Each year on April 26, we join the World Intellectual Property Organization (WIPO) in celebrating World Intellectual Property Day. This year, the celebration is focused on IP and sports. Have you ever thought about how much IP and innovation is found within sports, athletic brands, and athletes? Today, in honor of World IP Day, we wanted to highlight a few of our favorite famous athletes who not only consistently reach for the gold, but also how they use IP within their brands.
Reaching for the Gold: LeBron James
LeBron James has been recognized as the best player in the NBA and one of the greatest athletes of all time. According to an article by Forbes, James is the NBA’s highest-paid player. He has effectively secured deals that license images, names, and endorsements for millions of dollars. In 2017, he brought in $31 million from his salary and $55 million from brand endorsements, adding up to $86 million total. Some of his brand endorsements include major names such as Intel, Verizon, Nike, Coca-Cola, Beats by Dre, and Kia Motor.
Aside from endorsements and partnerships, James has his own brand empire. From the beginning of his career, he has been “working to build a singular brand as recognizable as any in the sports world, rivaling signature imprints like Michael Jordan’s “Air Jordan” line of shoes and apparel,” says Jonathan Crowl for Content Standard. James is not only an athlete, but he is also a branded business. He uses patents and designs to produce high-quality, high-tech products that excite fans across the world. If an athlete Lebron James sets up a successful brand, it can exist for years and years after their playing days are done (just like Michael Jordan).
Reaching for the Gold: Serena Williams
Many big brand athletes that likely come to mind are men, but let’s not forget about women. Serena Williams is a tennis champion who has served up much more than match wins. With 10.8 million followers on Instagram, 10.9 million on Twitter, and 5.3 million on Facebook, Williams is considered a major influencer.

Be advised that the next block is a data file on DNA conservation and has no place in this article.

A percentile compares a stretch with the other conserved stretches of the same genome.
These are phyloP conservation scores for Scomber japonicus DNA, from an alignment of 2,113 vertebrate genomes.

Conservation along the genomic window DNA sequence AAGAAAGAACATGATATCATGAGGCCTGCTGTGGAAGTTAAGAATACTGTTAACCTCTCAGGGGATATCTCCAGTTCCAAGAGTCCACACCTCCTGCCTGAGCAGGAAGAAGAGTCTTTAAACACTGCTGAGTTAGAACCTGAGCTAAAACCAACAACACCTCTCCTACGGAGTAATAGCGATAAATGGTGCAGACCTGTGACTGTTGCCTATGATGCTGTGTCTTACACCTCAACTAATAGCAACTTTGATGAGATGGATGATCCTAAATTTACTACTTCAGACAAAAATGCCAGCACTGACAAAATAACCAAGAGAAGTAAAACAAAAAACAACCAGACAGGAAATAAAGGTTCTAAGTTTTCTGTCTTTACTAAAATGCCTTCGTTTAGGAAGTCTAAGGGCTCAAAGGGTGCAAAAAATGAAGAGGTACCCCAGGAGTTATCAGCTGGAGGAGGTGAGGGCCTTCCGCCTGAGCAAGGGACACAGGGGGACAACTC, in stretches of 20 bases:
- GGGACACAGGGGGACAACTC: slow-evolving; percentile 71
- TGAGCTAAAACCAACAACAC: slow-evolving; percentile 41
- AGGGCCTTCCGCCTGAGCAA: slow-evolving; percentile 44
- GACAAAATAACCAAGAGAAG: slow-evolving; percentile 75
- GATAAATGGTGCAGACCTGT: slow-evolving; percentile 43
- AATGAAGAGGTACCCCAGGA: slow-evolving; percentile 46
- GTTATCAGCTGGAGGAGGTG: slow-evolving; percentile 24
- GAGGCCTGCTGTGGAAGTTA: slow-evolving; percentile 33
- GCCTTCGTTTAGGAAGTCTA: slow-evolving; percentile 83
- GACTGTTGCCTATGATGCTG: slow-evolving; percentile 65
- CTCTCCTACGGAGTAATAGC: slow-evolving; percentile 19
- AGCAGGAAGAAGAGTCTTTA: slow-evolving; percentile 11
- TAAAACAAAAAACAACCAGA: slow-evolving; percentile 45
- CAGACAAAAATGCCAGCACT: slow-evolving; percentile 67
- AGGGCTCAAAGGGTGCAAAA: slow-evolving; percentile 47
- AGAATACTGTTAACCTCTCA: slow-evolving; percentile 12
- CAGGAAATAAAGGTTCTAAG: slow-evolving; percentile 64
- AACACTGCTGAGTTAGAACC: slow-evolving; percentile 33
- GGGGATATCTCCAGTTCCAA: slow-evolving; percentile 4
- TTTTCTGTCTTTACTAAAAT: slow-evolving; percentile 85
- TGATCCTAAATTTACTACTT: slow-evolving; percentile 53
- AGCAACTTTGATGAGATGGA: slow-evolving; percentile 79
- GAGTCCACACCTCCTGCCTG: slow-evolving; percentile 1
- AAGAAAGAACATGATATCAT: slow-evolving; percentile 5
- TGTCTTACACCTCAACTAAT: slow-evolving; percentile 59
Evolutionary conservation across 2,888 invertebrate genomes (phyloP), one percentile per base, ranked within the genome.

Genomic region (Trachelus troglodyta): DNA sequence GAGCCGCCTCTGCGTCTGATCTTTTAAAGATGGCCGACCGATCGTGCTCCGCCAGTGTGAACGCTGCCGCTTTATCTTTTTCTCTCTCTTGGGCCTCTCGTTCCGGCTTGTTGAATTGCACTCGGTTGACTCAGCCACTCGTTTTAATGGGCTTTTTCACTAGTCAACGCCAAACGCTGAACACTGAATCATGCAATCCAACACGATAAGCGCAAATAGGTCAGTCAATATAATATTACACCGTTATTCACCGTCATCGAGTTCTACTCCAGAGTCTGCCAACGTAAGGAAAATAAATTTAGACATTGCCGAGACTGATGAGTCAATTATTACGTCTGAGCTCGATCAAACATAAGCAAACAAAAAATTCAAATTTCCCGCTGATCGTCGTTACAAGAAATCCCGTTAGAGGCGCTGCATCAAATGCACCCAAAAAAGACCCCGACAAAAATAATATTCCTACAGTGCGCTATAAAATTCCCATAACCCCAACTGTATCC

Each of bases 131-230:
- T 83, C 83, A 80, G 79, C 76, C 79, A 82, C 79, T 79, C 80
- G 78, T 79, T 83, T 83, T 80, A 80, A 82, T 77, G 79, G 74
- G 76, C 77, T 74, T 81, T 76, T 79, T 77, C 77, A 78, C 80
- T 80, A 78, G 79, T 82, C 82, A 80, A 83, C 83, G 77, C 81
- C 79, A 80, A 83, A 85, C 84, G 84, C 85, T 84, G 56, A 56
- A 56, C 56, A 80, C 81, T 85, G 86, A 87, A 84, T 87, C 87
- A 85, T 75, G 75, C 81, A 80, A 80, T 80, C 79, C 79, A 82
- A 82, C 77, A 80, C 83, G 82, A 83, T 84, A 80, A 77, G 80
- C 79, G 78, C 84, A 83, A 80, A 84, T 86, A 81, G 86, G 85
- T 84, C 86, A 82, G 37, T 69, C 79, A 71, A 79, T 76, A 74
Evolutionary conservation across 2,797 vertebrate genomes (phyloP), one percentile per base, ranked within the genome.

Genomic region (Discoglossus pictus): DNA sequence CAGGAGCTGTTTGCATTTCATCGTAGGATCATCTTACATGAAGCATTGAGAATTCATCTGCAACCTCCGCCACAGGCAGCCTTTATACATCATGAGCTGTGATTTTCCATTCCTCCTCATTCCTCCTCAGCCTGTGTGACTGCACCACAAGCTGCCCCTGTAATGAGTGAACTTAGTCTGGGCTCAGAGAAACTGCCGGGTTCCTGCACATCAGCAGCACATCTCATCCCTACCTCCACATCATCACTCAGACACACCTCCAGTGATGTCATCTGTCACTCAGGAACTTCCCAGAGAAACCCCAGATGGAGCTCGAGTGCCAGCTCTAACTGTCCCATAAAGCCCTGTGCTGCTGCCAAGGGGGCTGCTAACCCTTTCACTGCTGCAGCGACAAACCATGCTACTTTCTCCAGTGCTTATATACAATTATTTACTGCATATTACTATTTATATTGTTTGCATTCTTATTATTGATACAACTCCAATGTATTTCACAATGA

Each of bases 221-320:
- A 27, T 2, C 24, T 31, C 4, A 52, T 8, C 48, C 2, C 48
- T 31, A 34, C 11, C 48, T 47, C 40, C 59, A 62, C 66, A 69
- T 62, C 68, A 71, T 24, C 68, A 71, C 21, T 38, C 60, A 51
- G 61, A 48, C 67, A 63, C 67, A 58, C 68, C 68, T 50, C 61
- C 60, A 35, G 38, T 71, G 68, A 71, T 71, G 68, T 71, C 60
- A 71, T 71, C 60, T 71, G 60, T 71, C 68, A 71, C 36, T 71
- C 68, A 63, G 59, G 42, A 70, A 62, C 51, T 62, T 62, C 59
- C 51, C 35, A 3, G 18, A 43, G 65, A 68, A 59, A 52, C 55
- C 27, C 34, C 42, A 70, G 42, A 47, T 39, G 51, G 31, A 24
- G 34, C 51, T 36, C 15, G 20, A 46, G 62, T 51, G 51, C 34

As of December 4, 2018, Williams earned $27 million from not only her athletic performances but business endeavors as well. This ranks her as the highest paid female athlete, largely due to her endorsement portfolio. She has her own clothing line, Serena Williams, which launched in May 2018 and also purchased a stake in the Miami Dolphins back in 2009. Her long list of endorsement deals includes Gatorade, Delta Air Lines, Aston Martin, Pepsi, Beats by Dre, OPI, IBM, Intel, and Chase Bank – just to name a few.
Reaching for the Gold: Derek Jeter
Although former New York Yankees shortstop Derek Jeter retired after 20 years with the Major League Baseball team in 2014, his name, brand, and brand endorsements are sure to live on for the foreseeable future. With brand deals including Nike, Gatorade, Movado, Rawlings, Steiner Sports, Avon, Simon & Schuster, and more, Jeter proves to be more than an athlete; his name carries a lot of weight.
Not only does he have intellectual property assets related to the brand sponsorships, but he also founded and launched The Players’ Tribune in October 2014, a website that provides content written by professional athletes, including daily sports conversation and first-person stories. One year later, Jeter expanded The Tribune platform to podcasts, digital video, Sirius radio, and more. He said, “we’ve demonstrated what athletes can do when given the chance to express themselves. Now it’s time to push that opportunity to the limit.”
What will be next? According to Forbes, Jeter has also expressed interest in being an owner of an MLB team. One thing is for sure: Derek Jeter is a perfect example of someone who is constantly reaching for the gold.
Who are some of your favorite athletes? Do they have their own brand empire and/or endorsements, protected by intellectual property? Leave a comment and let us know!